The 27-inch Samsung SyncMaster P2770HD is a larger version of the P2370 that we reviewed last year. It's essentially an HDTV that can double as a monitor. It has nearly all the TV connections you'd expect and even comes with a fully functioning remote control. It can be found at major online stores for about $430, which is not a bad price considering it's essentially a 27-inch HDTV. While its movie playback performance is hampered by a slight greenish tint and its clouding is very apparent on dark screens, the P2770HD has solid overall performance that stands up well to some of the best monitors we've seen, such as the XL2370 or the larger 27-inch HP 2709.
Design and features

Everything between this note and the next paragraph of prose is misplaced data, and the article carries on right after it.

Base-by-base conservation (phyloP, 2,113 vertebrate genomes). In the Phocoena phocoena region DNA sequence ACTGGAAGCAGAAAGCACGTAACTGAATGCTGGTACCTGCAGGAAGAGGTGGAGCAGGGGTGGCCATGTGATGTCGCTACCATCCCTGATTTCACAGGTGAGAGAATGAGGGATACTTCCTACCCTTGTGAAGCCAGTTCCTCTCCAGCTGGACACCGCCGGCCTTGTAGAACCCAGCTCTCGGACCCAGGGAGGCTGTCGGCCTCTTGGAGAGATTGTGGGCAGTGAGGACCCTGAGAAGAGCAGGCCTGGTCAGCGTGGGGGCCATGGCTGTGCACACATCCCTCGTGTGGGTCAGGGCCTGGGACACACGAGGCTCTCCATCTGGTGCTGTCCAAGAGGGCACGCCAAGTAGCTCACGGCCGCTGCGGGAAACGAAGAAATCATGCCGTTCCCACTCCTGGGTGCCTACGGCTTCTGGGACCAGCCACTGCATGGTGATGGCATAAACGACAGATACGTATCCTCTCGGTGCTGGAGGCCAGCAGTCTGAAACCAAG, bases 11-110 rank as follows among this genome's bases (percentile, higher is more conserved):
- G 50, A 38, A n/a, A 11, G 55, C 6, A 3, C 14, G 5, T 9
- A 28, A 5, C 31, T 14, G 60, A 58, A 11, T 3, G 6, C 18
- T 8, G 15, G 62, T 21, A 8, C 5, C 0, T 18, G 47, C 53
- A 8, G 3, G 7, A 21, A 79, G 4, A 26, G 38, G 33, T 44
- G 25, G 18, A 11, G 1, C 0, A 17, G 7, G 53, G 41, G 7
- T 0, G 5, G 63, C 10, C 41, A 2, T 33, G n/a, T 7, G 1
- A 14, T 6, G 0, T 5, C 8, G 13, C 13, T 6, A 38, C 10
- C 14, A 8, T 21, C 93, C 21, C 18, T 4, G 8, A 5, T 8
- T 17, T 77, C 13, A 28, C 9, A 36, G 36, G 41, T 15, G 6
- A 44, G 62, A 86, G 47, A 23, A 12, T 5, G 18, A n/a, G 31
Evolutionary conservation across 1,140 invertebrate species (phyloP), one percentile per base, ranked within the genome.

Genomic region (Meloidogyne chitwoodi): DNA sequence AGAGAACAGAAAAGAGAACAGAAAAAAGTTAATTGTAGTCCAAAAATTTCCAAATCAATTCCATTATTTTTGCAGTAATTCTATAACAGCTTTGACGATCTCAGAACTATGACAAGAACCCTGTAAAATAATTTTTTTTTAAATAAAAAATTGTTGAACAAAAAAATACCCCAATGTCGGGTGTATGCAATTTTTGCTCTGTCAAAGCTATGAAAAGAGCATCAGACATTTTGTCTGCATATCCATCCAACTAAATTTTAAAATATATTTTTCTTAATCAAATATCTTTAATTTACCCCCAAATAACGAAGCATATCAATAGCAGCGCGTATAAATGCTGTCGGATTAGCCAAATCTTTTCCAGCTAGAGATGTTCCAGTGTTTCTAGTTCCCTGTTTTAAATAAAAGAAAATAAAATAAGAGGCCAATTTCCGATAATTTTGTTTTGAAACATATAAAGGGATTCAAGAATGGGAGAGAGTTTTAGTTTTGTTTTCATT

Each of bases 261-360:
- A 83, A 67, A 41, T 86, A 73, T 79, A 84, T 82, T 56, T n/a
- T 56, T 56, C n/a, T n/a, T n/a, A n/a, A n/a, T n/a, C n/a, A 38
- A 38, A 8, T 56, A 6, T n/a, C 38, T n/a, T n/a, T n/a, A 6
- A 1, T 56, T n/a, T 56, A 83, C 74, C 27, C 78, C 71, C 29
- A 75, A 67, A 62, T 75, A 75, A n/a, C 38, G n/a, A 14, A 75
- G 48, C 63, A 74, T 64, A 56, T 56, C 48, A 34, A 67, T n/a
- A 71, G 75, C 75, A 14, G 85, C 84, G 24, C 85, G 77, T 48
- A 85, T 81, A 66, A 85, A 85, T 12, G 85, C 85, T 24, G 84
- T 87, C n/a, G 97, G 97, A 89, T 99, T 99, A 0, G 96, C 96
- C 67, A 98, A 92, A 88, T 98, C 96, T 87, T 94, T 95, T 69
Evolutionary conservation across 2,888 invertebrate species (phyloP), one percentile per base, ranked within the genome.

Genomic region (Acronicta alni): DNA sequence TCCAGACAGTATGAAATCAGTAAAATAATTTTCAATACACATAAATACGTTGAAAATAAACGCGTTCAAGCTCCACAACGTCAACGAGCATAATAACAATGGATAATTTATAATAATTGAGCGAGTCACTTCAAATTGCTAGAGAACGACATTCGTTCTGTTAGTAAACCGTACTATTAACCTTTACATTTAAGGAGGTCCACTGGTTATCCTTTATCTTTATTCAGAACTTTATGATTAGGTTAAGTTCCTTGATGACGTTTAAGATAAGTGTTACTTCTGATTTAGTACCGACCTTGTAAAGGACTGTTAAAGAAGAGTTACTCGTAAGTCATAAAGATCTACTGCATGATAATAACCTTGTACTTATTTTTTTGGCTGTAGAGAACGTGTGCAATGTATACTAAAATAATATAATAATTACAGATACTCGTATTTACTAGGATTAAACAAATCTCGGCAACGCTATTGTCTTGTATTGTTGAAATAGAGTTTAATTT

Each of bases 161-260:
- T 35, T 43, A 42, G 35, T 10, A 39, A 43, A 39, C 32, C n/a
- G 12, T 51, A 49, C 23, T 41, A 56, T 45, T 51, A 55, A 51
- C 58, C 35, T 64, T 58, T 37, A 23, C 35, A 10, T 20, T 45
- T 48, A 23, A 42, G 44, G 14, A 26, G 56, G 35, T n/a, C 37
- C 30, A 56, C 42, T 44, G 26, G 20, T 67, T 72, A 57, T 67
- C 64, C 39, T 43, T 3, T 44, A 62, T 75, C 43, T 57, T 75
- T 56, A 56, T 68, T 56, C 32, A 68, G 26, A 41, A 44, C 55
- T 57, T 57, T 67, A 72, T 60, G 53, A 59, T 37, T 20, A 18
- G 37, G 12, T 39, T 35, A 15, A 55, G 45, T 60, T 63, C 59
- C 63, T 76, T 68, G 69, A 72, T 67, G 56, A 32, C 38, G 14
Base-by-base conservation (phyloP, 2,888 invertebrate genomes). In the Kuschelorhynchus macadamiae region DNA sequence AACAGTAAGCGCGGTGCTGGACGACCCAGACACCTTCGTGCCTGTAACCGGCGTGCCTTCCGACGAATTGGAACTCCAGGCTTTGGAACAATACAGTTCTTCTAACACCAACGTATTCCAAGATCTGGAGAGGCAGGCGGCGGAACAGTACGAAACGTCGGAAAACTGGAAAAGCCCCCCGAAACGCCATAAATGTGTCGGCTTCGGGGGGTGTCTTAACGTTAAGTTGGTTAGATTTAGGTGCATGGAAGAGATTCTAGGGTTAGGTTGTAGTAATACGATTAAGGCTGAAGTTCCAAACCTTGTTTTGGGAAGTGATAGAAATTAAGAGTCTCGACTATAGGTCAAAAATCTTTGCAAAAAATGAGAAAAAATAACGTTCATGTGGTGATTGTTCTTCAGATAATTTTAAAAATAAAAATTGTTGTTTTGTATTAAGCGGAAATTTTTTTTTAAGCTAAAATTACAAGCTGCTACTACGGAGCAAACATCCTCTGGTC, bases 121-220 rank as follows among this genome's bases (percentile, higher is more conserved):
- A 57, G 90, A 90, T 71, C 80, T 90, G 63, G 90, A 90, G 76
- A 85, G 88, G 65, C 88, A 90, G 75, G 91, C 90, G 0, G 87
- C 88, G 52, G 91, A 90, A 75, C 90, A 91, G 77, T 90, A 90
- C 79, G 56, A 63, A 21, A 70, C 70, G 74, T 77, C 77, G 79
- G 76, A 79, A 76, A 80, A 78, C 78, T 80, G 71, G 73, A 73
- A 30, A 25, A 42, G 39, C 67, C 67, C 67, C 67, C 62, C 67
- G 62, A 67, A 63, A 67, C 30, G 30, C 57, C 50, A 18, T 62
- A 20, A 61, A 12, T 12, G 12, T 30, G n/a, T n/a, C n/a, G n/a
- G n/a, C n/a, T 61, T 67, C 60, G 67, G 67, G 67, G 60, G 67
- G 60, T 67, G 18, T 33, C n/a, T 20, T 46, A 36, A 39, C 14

The 27-inch Samsung SyncMaster P2770HD is a larger version of the P2370HD that we reviewed. The panel measures 2.5 inches in depth and 26.3 inches in full width, compared with the Dell UltraSharp U2711's much greater depth of 3.4 inches and larger 25.4-inch width. The Samsung's bezel measures 1.3 inches on the sides and 1.9 inches on the bottom where a light-gray Samsung logo resides. On the edge of the bezel is a plastic transparent overlay. As different colored light passes through the overlay, it gives the impression that the display is changing color. The screen has a slightly frosty matte finish and the neck of the display shares its design with the P2370HD and XL2370, which is still one of the most aesthetically interesting designs we've seen. The neck is made of transparent glass without the bluish crystals found on the P2370 and XL2370. However, the lack of blue crystals diminishes the aesthetic interest of this display. The bottom of the bezel sits about 3 inches from the desktop, but unfortunately, the screen height isn't adjustable and there isn't a screen rotation or pivot option for portrait mode. The capability to tilt the screen back 25 degrees is the monitor's only ergonomic feature. The oval-shaped footstand is 12.5 inches wide by 9.8 inches deep, but even with such a wide footstand, the display wobbles and slides considerably. However, the display only felt unstable with the screen tilted back to its fullest.